"You don't want to be a dead-end" VRS Librarians on Collaboration & SQA "You don't want to be a dead-end" VRS Librarians on Collaboration & SQA Presentation Transcript

  • iConference 15 February 2013 http://www.oclc.org/research/activities/synergy.html“You don’t want to be a dead-end” VRS Librarians on Collaboration & SQA Lynn Silipigni Connaway Senior Research Scientist OCLC Marie L. Radford connawal@oclc.org Associate Professor Rutgers University Chirag Shah mradford@rutgers.edu Assistant Professor Rutgers University chirags@oclc.org The world’s libraries. Connected.
  • Cyber Synergy: Seeking Sustainability through Collaboration betweenVirtual Reference & Social Q&A Sites •Possible collaboration with SQA community •Evidence to model new library collaborative services •Sustainability vital •Three phases • Transcript analysis • 1000 Yahoo Answers Q&A pairs • 500+ QuestionPoint chat/Qwidget transcripts • 150 Telephone interviews & analysis • Construct design specifications The world’s libraries. Connected.
  • Librarian Interviews – Preliminary Results •50 Total interviews - VRS librarians •25 Interviews analyzed for preliminary results • Phone interviews 8/12 - 9/12 • Responses analyzed 10/12 - 11/12 • Analysis - constant comparative method & Critical Incident Technique •Themes • Difficult reference encounters • Collaboration • Social Question & Answer (SQA) • VRS and SQA compared The world’s libraries. Connected.
  • Difficult reference encounters WITHIN librarian’s expertise • Librarian usually able to answer (only 4 referrals) • Answering question convenient due to librarian’s subject knowledge or familiarity with technological resources • User seemed satisfied • Librarian able to instruct & connect with user The world’s libraries. Connected.
  • Difficult reference encounters OUTSIDE librarian’s expertise • Librarian usually ended up referring user • Difficulties were due to: - Librarian or user’s lack of subject knowledge - Unfamiliarity with technological resources - Lack of time to answer question The world’s libraries. Connected.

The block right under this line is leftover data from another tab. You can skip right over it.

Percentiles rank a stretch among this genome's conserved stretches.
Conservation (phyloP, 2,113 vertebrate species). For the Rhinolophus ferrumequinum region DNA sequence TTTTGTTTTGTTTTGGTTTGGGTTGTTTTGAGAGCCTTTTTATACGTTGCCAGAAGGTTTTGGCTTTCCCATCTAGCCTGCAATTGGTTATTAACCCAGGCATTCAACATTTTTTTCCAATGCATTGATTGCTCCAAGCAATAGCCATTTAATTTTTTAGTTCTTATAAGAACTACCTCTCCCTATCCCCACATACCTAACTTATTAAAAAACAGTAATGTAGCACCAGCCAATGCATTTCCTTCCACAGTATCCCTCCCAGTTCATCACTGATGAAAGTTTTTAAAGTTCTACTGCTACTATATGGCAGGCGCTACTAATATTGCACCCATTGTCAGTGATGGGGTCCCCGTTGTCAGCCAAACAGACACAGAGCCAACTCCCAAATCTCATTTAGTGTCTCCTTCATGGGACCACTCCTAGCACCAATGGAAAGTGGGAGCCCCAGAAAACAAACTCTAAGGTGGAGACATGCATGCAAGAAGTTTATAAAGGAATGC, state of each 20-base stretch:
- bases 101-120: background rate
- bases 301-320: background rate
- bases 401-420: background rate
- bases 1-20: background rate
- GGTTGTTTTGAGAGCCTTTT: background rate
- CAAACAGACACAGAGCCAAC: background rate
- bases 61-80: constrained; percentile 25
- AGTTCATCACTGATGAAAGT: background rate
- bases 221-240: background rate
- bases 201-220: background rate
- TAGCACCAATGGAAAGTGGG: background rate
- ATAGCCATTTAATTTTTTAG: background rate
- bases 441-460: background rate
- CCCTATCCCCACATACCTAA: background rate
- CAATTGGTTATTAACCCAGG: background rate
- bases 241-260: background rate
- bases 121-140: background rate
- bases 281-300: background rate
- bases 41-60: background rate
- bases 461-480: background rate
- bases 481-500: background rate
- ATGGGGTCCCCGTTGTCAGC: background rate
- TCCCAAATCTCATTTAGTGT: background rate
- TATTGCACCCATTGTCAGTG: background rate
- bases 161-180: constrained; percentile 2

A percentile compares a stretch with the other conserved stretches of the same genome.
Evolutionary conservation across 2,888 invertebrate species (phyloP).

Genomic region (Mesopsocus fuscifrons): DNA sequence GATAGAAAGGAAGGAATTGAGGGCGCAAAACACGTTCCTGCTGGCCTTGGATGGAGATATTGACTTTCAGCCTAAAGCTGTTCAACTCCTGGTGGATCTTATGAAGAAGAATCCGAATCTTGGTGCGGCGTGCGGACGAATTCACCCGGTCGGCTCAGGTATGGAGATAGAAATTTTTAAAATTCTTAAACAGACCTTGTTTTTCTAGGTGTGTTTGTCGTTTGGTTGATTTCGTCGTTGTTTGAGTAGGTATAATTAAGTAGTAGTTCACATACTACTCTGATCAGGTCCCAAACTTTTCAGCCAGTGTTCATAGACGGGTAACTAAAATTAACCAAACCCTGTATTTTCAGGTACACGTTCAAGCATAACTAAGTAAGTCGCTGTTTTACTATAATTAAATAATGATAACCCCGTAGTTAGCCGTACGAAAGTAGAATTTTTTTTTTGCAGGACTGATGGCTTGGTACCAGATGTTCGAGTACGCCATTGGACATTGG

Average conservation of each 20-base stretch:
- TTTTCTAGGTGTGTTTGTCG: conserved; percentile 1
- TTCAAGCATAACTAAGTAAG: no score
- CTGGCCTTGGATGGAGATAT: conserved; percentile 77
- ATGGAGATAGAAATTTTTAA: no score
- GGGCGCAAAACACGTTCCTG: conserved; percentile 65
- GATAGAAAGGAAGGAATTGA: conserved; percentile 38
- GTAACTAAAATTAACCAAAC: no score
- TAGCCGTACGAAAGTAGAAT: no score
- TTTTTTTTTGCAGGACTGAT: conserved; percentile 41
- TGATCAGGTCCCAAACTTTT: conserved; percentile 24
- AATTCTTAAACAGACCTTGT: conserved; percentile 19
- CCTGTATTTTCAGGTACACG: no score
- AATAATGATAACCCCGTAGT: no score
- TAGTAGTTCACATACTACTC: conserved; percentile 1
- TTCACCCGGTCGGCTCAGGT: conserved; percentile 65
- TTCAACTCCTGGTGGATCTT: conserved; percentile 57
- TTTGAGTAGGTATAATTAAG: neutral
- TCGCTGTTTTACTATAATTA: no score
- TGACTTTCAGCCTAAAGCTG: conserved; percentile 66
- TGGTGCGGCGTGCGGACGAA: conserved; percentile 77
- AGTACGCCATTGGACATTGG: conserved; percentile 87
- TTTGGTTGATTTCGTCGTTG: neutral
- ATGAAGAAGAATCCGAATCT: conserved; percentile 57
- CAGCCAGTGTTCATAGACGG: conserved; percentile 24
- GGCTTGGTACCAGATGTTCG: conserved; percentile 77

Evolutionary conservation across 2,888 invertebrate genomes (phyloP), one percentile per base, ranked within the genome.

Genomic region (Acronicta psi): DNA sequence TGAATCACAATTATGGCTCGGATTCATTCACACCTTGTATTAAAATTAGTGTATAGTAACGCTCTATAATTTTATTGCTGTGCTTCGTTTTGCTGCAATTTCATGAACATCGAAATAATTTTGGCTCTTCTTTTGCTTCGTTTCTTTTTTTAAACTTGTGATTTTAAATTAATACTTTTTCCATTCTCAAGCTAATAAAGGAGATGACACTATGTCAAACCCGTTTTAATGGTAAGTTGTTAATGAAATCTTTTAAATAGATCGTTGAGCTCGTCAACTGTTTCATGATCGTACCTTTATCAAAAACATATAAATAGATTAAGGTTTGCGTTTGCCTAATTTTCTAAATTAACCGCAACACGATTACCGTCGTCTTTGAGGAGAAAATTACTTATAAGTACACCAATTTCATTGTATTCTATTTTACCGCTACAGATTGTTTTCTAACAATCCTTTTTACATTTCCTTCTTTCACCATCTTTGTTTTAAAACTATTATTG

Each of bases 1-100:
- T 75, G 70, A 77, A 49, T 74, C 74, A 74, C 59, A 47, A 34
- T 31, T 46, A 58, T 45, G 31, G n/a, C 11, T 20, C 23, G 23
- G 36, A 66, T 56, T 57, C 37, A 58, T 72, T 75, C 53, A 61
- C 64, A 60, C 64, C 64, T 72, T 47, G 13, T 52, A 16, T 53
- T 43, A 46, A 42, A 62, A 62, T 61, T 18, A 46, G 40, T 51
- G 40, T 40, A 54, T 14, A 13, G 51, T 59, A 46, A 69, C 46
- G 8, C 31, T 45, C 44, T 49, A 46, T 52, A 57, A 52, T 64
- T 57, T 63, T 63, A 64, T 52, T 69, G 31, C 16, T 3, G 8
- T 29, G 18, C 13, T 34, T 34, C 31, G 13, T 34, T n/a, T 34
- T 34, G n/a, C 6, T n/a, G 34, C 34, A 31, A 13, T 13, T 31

• Collaboration Results •Demographics • Frequency hard to track - some more VRS than others • Most collaborated more than once a week • Modes of collaboration: e-mail, FtF, chat, phone • Collaboration themes • FtF most often reported, then e-mail, then chat • Reasons for collaboration • More comprehensive answer • Lacks expertise • Lacks time • Sometimes followed up (8 of 25) The world’s libraries. Connected.
  • Collaboration (cont.) •Reasons to collaborate • Librarian: lacks expertise, not local librarian, referral seen as option or easy/convenient • User: needs more information, has sufficient time •Facilitators & barriers • Seen on individual or organizational level • Facilitators: willingness to help, know who to contact, other librarians available • Barriers: unwillingness to collaborate, insufficient time, do not know who to contact The world’s libraries. Connected.
  • Crowd-sourcing? •Consulting experts acceptable if: Expert is authoritative Question requires objective answer Convenient •Question type suitable for SQA? • Ready ref., experience or opinion based, starting point for in-depth research • VRS is _______ and SQA is not (comparison) • Authoritative • Complex • Objective • Synchronous The world’s libraries. Connected.
  • Next Steps The world’s libraries. Connected.
  • Next Steps •Continue interviews •VRS librarians •VRS/SQA users Nee help with English please? •Further analysis SQA questions Answer Question •Subject •Question Type ANSWERS(0) •Questions failing to obtain answers •Design sessions with experts •Specifications for system design The world’s libraries. Connected.
  • Marie L. Radford: mradford@rutgers.edu ??Lynn Silipigni Connaway: connawal@oclc.orgChirag Shah: chirags@rutgers.edu ? ?Questions? ? ? ?? The world’s libraries. Connected.